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This is the “Age of the Bullet,” Matthew Lippman writes in Mesmerizingly Sadly Beautiful, days in which “bullets sprout other bullets in the bullet garden” and a caricature of a onesie-wearing president sucking on a pacifier appears on the cover of a national magazine. Lippman’s poems are wildly inventive yet grounded in the 21st-century dailyness of parenting and dinner parties and Dunkin Donuts, all of which serve as launch pads into perennial questions of mercy and trust. “I don’t care what you say about this city,” Lippman writes in the title poem whose images recall New York City in the days following 9/11: “We sit down together on the sidewalk / and we hold one another.” These are brash, beautiful poems, big-hearted in their tilt toward sentimentality and their yearning for something more, something better.
About the Author
Matthew Lippman’s collection Mesmerizingly Sadly Beautiful won the Four Way Books Levis Prize in Poetry. He is the author of five other poetry collections—A Little Gut Magic, American Chew, Salami Jew, Monkey Bars, and The New Year of Yellow.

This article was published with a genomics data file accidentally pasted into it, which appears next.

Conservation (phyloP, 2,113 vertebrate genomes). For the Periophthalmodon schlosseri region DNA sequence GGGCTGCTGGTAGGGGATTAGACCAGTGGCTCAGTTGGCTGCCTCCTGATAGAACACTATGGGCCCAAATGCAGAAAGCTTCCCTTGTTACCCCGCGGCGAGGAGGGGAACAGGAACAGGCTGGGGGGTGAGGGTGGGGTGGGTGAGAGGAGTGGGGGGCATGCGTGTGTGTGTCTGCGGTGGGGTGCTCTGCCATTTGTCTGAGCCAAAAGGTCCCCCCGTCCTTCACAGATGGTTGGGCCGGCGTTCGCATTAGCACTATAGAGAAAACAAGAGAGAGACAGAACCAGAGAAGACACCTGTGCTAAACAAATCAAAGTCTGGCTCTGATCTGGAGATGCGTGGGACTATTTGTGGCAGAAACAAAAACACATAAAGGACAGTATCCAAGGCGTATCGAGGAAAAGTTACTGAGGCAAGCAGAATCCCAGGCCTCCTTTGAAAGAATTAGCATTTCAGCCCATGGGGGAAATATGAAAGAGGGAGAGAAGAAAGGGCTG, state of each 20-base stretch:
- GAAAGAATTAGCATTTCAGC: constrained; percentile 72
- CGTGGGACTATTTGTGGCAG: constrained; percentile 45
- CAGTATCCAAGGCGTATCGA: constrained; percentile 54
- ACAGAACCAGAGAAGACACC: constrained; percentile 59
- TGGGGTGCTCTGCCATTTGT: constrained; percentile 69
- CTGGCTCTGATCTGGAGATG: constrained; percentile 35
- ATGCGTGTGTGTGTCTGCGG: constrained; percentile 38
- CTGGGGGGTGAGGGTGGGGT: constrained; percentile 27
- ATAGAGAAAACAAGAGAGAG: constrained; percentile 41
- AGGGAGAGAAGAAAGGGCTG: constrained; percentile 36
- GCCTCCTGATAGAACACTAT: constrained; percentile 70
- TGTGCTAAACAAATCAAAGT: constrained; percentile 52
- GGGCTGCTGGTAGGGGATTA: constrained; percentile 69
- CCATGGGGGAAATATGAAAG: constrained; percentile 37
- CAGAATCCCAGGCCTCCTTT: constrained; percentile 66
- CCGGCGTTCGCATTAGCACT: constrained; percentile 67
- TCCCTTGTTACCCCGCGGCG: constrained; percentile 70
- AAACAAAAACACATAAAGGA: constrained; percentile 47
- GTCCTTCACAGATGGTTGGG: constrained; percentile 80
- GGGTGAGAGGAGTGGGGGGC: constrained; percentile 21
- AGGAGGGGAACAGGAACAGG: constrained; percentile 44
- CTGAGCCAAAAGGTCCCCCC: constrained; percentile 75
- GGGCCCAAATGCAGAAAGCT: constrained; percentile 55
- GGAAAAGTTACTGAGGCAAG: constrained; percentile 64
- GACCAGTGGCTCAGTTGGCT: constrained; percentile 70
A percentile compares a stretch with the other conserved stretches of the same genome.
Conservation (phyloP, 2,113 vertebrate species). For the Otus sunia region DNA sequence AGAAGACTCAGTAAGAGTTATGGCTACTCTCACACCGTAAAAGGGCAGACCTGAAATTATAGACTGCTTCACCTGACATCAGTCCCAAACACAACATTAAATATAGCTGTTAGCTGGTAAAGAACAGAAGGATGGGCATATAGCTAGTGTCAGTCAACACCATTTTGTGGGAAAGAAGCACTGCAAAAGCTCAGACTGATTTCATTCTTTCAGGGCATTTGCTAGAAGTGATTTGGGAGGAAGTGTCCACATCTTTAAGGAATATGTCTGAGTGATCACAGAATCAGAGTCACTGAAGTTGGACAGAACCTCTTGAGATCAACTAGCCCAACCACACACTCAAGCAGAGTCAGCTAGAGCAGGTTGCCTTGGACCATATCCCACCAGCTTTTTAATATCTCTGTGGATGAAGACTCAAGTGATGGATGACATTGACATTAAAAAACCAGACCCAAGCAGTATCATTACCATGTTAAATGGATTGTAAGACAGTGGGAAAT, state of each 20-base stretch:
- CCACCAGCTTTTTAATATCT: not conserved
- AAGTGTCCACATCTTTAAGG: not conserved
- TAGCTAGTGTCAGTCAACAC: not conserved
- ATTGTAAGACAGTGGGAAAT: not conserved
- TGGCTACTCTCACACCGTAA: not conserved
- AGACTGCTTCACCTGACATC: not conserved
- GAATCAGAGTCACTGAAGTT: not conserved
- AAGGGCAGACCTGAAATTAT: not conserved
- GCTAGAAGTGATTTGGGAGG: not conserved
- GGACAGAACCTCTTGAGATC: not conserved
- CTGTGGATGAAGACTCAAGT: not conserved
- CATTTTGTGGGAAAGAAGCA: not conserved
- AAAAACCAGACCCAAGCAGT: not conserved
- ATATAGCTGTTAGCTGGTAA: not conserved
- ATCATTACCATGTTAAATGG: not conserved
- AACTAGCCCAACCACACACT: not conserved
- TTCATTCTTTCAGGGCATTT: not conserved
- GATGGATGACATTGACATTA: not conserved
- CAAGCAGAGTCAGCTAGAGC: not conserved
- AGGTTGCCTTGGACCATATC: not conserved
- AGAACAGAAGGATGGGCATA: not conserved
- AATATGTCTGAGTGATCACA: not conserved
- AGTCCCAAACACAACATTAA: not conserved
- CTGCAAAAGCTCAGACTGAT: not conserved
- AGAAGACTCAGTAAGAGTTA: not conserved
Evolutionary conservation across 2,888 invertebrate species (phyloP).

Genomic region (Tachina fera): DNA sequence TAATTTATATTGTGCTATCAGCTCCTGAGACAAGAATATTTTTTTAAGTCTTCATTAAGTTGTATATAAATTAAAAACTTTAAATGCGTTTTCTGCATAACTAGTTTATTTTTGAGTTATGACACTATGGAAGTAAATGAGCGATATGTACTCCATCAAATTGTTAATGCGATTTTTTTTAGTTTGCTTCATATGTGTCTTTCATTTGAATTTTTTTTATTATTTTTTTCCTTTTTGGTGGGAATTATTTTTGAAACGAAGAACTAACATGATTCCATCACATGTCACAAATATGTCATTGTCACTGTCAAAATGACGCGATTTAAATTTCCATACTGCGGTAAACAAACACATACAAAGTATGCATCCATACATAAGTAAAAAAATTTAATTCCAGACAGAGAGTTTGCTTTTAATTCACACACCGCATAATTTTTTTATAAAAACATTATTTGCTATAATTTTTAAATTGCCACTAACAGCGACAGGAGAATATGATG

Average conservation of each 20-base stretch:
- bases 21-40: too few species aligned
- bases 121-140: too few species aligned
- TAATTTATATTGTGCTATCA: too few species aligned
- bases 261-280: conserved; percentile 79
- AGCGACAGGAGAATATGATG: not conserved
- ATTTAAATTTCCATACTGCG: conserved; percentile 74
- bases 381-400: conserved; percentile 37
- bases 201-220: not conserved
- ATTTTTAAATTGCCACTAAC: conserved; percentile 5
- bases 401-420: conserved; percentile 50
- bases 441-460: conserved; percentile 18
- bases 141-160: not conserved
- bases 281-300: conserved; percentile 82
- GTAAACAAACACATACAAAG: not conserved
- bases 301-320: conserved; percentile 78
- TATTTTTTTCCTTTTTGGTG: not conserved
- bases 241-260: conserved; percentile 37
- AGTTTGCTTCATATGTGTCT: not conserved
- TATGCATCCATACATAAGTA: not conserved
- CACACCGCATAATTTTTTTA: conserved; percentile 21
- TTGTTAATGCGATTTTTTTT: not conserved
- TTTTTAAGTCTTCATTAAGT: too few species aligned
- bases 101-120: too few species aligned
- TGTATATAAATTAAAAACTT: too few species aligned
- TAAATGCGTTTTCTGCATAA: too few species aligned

WINNER OF THE FOUR WAY BOOKS LEVIS PRIZE IN POETRY
“Mesmerizingly Sadly Beautiful, humming with antic energy, takes on issues of sex, politics, race, religion, and poetry, all subjects our mothers warned us not to bring up at a dinner party. At times dreamily or nightmarishly surreal, at others so realistic we laugh or cringe in recognition. It’s outrageously American, crass, funny, fast talking, unbound, and yes, sadly beautiful.”
—Dorianne Laux, judge